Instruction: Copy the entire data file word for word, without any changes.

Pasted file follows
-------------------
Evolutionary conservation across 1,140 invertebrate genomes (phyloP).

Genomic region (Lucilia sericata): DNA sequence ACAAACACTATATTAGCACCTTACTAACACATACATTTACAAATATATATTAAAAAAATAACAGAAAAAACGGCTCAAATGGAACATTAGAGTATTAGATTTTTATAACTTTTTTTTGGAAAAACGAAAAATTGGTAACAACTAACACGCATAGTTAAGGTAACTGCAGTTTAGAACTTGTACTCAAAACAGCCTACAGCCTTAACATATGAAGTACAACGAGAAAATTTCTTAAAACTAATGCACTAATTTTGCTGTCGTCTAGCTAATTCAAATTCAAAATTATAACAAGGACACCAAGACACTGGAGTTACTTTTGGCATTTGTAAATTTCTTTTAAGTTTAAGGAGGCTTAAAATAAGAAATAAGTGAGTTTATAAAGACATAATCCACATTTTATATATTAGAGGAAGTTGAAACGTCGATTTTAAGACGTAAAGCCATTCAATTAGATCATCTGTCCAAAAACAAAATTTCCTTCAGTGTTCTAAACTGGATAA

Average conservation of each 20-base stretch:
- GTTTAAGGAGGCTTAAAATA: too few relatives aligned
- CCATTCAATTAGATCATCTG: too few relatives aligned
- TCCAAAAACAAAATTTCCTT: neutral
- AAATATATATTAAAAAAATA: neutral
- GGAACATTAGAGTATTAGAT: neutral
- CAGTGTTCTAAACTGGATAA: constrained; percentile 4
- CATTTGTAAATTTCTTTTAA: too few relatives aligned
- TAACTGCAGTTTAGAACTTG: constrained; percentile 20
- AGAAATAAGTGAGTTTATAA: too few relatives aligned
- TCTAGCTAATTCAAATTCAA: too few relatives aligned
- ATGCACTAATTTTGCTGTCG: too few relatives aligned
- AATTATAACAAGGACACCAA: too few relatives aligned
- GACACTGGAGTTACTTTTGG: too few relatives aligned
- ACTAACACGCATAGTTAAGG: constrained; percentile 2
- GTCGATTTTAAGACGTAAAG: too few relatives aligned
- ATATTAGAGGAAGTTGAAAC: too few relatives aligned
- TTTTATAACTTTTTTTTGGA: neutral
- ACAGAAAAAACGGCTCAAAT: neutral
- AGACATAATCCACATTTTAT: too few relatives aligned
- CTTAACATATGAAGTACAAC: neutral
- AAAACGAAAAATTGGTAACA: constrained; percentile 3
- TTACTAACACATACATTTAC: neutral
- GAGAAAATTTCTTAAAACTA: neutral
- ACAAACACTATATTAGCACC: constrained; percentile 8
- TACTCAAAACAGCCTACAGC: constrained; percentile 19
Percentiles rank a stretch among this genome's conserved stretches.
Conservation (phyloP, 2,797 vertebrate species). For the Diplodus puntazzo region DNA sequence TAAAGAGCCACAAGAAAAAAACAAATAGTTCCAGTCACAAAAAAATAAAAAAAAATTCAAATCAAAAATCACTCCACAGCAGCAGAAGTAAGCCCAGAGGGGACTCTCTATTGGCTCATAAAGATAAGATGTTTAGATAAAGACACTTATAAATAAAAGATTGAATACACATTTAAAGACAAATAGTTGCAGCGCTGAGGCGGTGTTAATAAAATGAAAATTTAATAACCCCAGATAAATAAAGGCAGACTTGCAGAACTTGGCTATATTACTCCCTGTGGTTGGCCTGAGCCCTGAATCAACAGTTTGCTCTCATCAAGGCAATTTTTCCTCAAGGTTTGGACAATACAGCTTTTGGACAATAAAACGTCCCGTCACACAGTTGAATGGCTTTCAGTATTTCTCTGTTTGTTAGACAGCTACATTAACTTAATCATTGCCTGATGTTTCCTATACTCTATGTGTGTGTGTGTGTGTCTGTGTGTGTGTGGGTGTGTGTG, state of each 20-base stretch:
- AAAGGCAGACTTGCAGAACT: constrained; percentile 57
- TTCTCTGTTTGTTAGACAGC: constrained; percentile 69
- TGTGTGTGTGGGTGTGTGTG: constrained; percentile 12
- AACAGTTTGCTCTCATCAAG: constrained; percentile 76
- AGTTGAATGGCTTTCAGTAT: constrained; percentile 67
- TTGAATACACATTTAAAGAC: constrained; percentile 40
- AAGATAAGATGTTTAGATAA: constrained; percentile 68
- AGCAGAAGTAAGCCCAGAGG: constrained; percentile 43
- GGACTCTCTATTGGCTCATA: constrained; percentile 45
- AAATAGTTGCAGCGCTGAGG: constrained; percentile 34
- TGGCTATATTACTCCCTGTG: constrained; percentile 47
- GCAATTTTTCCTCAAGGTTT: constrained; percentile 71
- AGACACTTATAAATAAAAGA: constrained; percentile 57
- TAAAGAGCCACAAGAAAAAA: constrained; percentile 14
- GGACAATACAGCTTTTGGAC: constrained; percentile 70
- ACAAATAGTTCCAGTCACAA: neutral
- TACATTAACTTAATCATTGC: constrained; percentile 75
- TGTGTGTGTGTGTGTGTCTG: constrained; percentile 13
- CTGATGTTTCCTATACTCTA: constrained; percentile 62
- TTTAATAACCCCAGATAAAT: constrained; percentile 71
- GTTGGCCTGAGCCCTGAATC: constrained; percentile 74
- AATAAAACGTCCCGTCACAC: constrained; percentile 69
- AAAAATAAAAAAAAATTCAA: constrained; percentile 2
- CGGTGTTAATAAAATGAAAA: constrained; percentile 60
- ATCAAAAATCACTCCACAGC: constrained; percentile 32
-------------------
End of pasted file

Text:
Evolutionary conservation across 1,140 invertebrate genomes (phyloP).

Genomic region (Lucilia sericata): DNA sequence ACAAACACTATATTAGCACCTTACTAACACATACATTTACAAATATATATTAAAAAAATAACAGAAAAAACGGCTCAAATGGAACATTAGAGTATTAGATTTTTATAACTTTTTTTTGGAAAAACGAAAAATTGGTAACAACTAACACGCATAGTTAAGGTAACTGCAGTTTAGAACTTGTACTCAAAACAGCCTACAGCCTTAACATATGAAGTACAACGAGAAAATTTCTTAAAACTAATGCACTAATTTTGCTGTCGTCTAGCTAATTCAAATTCAAAATTATAACAAGGACACCAAGACACTGGAGTTACTTTTGGCATTTGTAAATTTCTTTTAAGTTTAAGGAGGCTTAAAATAAGAAATAAGTGAGTTTATAAAGACATAATCCACATTTTATATATTAGAGGAAGTTGAAACGTCGATTTTAAGACGTAAAGCCATTCAATTAGATCATCTGTCCAAAAACAAAATTTCCTTCAGTGTTCTAAACTGGATAA

Average conservation of each 20-base stretch:
- GTTTAAGGAGGCTTAAAATA: too few relatives aligned
- CCATTCAATTAGATCATCTG: too few relatives aligned
- TCCAAAAACAAAATTTCCTT: neutral
- AAATATATATTAAAAAAATA: neutral
- GGAACATTAGAGTATTAGAT: neutral
- CAGTGTTCTAAACTGGATAA: constrained; percentile 4
- CATTTGTAAATTTCTTTTAA: too few relatives aligned
- TAACTGCAGTTTAGAACTTG: constrained; percentile 20
- AGAAATAAGTGAGTTTATAA: too few relatives aligned
- TCTAGCTAATTCAAATTCAA: too few relatives aligned
- ATGCACTAATTTTGCTGTCG: too few relatives aligned
- AATTATAACAAGGACACCAA: too few relatives aligned
- GACACTGGAGTTACTTTTGG: too few relatives aligned
- ACTAACACGCATAGTTAAGG: constrained; percentile 2
- GTCGATTTTAAGACGTAAAG: too few relatives aligned
- ATATTAGAGGAAGTTGAAAC: too few relatives aligned
- TTTTATAACTTTTTTTTGGA: neutral
- ACAGAAAAAACGGCTCAAAT: neutral
- AGACATAATCCACATTTTAT: too few relatives aligned
- CTTAACATATGAAGTACAAC: neutral
- AAAACGAAAAATTGGTAACA: constrained; percentile 3
- TTACTAACACATACATTTAC: neutral
- GAGAAAATTTCTTAAAACTA: neutral
- ACAAACACTATATTAGCACC: constrained; percentile 8
- TACTCAAAACAGCCTACAGC: constrained; percentile 19
Percentiles rank a stretch among this genome's conserved stretches.
Conservation (phyloP, 2,797 vertebrate species). For the Diplodus puntazzo region DNA sequence TAAAGAGCCACAAGAAAAAAACAAATAGTTCCAGTCACAAAAAAATAAAAAAAAATTCAAATCAAAAATCACTCCACAGCAGCAGAAGTAAGCCCAGAGGGGACTCTCTATTGGCTCATAAAGATAAGATGTTTAGATAAAGACACTTATAAATAAAAGATTGAATACACATTTAAAGACAAATAGTTGCAGCGCTGAGGCGGTGTTAATAAAATGAAAATTTAATAACCCCAGATAAATAAAGGCAGACTTGCAGAACTTGGCTATATTACTCCCTGTGGTTGGCCTGAGCCCTGAATCAACAGTTTGCTCTCATCAAGGCAATTTTTCCTCAAGGTTTGGACAATACAGCTTTTGGACAATAAAACGTCCCGTCACACAGTTGAATGGCTTTCAGTATTTCTCTGTTTGTTAGACAGCTACATTAACTTAATCATTGCCTGATGTTTCCTATACTCTATGTGTGTGTGTGTGTGTCTGTGTGTGTGTGGGTGTGTGTG, state of each 20-base stretch:
- AAAGGCAGACTTGCAGAACT: constrained; percentile 57
- TTCTCTGTTTGTTAGACAGC: constrained; percentile 69
- TGTGTGTGTGGGTGTGTGTG: constrained; percentile 12
- AACAGTTTGCTCTCATCAAG: constrained; percentile 76
- AGTTGAATGGCTTTCAGTAT: constrained; percentile 67
- TTGAATACACATTTAAAGAC: constrained; percentile 40
- AAGATAAGATGTTTAGATAA: constrained; percentile 68
- AGCAGAAGTAAGCCCAGAGG: constrained; percentile 43
- GGACTCTCTATTGGCTCATA: constrained; percentile 45
- AAATAGTTGCAGCGCTGAGG: constrained; percentile 34
- TGGCTATATTACTCCCTGTG: constrained; percentile 47
- GCAATTTTTCCTCAAGGTTT: constrained; percentile 71
- AGACACTTATAAATAAAAGA: constrained; percentile 57
- TAAAGAGCCACAAGAAAAAA: constrained; percentile 14
- GGACAATACAGCTTTTGGAC: constrained; percentile 70
- ACAAATAGTTCCAGTCACAA: neutral
- TACATTAACTTAATCATTGC: constrained; percentile 75
- TGTGTGTGTGTGTGTGTCTG: constrained; percentile 13
- CTGATGTTTCCTATACTCTA: constrained; percentile 62
- TTTAATAACCCCAGATAAAT: constrained; percentile 71
- GTTGGCCTGAGCCCTGAATC: constrained; percentile 74
- AATAAAACGTCCCGTCACAC: constrained; percentile 69
- AAAAATAAAAAAAAATTCAA: constrained; percentile 2
- CGGTGTTAATAAAATGAAAA: constrained; percentile 60
- ATCAAAAATCACTCCACAGC: constrained; percentile 32